Timing refers to the amount of time spent on a certain action or moment, whereas spacing refers to the distance between drawings, frame to frame. According to Pantoja, timing is the rhythm of a scene, and has nothing to do with the spacing, or drawings themselves. Rather, it refers to how much time each idea is allowed to develop on screen.
Pantoja dismisses the misconception that adding more frames always results in smoother animation and higher production value. He argues that while yes, things will move more smoothly – if spaced properly – it’s possible to go too far and make something that feels “too floaty because things are constantly moving and gliding into certain poses.” Sometimes, scenes with limited frames but which are composed of good, well spaced drawings can be more powerful, he contends, even advocating holding onto certain frames for longer to increase their impact.

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Rotoscoping vs Heavy Reference

Solid drawing, or the draftsmanship principle as Pantoja puts it, includes the technical and structural side of drawing as well as the construction side: straights versus curves, asymmetry, and line weight. He argues that all these concepts fall under solid drawing, and not appeal. He also expresses his distaste for the word “appeal,” as it comes with inherent bias. For many, appeal refers to something that is visually pleasing and that shouldn’t be the case when discussing appeal in animation. Appeal is the charisma of the drawing, the personality in the art. This means that something which is drawn ugly, uncanny, or uncomfortable which was meant to be that way is appealing, even if it’s not cute.

Appeal vs Solid Drawing

This common mix-up first came to Pantoja’s attention when he made a video about studying and copying frames from live-action footage. “People came to the conclusion that I was rotoscoping,” he recalls. That wasn’t the case however, as Pantoja was drawing his frames from scratch using the original footage as a reference, rather than drawing over the existing live-action footage or tracing. He argues that it’s unfair to animators to assume that animation which moves in a hyper-realistic way must be rotoscoped.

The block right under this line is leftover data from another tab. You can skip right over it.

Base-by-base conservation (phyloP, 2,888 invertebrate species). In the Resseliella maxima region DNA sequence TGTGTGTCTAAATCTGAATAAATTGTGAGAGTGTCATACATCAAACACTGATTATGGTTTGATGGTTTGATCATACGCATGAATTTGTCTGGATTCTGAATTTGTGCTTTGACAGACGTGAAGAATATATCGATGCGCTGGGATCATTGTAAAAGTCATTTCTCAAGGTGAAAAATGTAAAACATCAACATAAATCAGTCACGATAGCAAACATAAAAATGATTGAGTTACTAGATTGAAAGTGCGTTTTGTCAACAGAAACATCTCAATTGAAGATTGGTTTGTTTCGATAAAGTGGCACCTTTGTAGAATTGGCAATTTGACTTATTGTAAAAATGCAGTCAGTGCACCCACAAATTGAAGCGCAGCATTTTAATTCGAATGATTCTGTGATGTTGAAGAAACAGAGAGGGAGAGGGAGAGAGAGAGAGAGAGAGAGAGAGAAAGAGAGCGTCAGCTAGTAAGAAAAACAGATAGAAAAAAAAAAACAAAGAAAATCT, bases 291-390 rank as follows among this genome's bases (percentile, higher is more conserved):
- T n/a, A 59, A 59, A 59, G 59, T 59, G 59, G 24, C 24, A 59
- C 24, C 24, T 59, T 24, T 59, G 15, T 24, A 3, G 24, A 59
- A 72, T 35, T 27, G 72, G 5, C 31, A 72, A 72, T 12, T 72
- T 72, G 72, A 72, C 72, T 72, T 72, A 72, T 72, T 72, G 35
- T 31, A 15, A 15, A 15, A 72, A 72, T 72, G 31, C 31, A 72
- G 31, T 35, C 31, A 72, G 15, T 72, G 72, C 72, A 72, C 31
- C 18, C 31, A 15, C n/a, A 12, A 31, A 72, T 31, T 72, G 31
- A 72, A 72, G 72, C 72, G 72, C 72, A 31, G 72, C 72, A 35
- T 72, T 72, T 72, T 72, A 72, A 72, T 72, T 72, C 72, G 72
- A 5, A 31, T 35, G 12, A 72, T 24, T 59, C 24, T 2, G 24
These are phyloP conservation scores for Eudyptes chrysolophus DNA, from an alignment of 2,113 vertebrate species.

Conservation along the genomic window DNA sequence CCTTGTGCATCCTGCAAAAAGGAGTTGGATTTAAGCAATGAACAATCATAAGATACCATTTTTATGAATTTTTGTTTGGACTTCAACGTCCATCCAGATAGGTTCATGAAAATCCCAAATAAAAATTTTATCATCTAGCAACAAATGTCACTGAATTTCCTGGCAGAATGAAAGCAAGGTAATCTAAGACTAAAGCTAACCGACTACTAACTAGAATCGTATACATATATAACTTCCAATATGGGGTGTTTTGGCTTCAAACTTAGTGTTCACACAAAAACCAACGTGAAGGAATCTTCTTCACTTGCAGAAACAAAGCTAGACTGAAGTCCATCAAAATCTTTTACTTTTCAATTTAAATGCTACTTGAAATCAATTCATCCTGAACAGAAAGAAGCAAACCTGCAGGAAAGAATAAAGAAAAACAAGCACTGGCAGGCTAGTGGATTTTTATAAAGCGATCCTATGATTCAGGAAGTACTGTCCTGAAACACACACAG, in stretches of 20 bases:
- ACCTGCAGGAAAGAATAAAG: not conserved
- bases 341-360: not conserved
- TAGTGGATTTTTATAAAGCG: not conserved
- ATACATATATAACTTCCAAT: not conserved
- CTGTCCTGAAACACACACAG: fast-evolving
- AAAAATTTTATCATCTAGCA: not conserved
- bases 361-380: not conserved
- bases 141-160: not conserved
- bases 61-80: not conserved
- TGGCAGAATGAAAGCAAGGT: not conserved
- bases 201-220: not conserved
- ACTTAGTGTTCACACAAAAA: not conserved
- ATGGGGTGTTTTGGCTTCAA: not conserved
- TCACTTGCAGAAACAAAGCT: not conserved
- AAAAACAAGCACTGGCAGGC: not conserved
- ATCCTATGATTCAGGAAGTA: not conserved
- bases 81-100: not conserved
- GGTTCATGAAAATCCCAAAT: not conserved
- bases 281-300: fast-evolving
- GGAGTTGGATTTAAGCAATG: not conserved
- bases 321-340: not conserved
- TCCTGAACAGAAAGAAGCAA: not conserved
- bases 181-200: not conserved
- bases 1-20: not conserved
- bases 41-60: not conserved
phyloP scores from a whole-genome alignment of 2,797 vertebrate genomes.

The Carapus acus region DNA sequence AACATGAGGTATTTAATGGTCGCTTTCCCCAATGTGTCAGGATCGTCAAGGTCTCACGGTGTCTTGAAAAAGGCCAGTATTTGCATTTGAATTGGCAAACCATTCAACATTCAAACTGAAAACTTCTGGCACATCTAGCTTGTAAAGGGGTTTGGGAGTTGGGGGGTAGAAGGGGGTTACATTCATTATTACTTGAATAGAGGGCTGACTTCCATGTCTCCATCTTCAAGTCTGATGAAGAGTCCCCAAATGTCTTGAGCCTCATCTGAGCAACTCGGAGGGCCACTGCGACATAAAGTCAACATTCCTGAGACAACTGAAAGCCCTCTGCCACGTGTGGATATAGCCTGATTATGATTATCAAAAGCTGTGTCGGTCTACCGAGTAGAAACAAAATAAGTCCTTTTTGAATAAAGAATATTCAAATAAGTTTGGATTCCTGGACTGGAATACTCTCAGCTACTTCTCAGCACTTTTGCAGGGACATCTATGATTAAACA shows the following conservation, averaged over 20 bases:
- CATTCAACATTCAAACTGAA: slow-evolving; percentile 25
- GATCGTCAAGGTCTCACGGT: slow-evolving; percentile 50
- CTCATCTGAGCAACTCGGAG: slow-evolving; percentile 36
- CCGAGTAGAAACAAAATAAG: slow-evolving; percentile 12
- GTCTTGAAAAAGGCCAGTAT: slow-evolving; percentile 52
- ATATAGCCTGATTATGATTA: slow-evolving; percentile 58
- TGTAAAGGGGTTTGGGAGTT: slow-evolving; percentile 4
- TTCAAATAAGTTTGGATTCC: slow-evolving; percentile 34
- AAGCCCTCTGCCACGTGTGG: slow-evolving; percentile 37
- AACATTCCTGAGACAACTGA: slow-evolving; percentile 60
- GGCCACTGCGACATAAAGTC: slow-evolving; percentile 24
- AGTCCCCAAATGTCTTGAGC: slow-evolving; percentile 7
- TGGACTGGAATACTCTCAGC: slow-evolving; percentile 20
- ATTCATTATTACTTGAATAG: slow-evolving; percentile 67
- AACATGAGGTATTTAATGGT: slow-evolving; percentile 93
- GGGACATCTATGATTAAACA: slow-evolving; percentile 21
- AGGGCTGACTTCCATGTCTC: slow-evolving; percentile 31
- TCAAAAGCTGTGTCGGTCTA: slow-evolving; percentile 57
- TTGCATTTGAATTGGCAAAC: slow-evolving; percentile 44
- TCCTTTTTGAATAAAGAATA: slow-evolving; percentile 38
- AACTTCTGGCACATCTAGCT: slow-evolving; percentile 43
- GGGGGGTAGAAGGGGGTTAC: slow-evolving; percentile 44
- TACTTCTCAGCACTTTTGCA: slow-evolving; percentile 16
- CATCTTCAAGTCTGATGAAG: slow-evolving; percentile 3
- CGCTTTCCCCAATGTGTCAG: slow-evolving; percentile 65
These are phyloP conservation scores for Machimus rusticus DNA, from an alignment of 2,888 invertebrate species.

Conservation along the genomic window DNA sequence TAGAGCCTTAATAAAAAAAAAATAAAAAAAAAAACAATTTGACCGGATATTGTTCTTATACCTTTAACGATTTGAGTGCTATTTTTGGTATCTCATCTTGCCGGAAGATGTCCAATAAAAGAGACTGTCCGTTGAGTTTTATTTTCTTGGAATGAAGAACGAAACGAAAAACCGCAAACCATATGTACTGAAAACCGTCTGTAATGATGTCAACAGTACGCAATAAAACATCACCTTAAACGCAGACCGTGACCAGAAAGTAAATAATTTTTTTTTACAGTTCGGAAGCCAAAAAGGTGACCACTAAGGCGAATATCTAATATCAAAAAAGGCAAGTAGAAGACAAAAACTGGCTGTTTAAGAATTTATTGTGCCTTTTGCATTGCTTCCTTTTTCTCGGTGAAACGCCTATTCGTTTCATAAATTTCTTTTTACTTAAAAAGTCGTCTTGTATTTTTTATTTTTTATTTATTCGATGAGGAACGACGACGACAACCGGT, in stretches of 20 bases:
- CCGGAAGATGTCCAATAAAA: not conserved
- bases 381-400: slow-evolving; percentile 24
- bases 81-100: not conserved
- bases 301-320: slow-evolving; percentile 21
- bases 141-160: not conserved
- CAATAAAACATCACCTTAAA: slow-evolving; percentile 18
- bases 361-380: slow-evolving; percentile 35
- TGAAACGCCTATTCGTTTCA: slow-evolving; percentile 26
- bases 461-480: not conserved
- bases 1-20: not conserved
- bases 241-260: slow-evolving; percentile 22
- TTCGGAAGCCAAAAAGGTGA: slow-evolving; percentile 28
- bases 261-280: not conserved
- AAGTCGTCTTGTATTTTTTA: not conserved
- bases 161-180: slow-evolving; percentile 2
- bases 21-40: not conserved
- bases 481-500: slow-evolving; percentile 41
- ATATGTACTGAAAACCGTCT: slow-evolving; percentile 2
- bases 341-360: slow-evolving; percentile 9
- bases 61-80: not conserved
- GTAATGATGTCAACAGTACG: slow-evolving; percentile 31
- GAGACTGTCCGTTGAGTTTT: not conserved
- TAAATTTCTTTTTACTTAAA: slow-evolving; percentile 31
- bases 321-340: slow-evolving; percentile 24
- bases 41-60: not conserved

More Inbetweens = Smoother Animation

Pantoja’s frustration hits its peak when discussing secondary action vs overlapping, which he sees as the most regular mix-up that even professional animators make with regularity. Overlapping is the follow through of things like hair, cloth, and body parts where one part of an object begins to move or fall while the rest continues in later frames. So, what is secondary action? Pantoja’s simple explanation is that: “It’s a layered attitude on top of the primary action.” In his example, he uses a pair of walking legs to show how small details and nuances can be used to indicate how the character is feeling, from jolly, to normal, to stern. It’s the pep in a character’s step.

Timing vs Spacing

In the 12-minute video, Pantoja, who is also an experienced industry professional, outlines six mistakes or misconceptions common among animators, amateur and professional alike. He also gives concrete examples and offers explanations or solutions to avoid future confusion.

Secondary Action vs Overlap/Follow Through

Long-time Cartoon Brew favorite YouTube Toniko Pantoja put out a new video this week, pleading with animators to stop getting a few basic things mixed up when discussing animation.

Secondary Action vs Overlap
Secondary Action vs Overlap
Squash & Stretch vs Weight

Adding more squash is not necessarily the right way to add weight to an object, Pantoja argues. Other effective means to demonstrate weight include adjusting timing, overlapping action, spacing, slow ins and outs, and overall drawing. He also argues against critics of squash and stretch who complain that it’s too cartoony or distracting, explaining that even in hyper-realistic animation squash and stretch can be used to add weight in a more subtle way.

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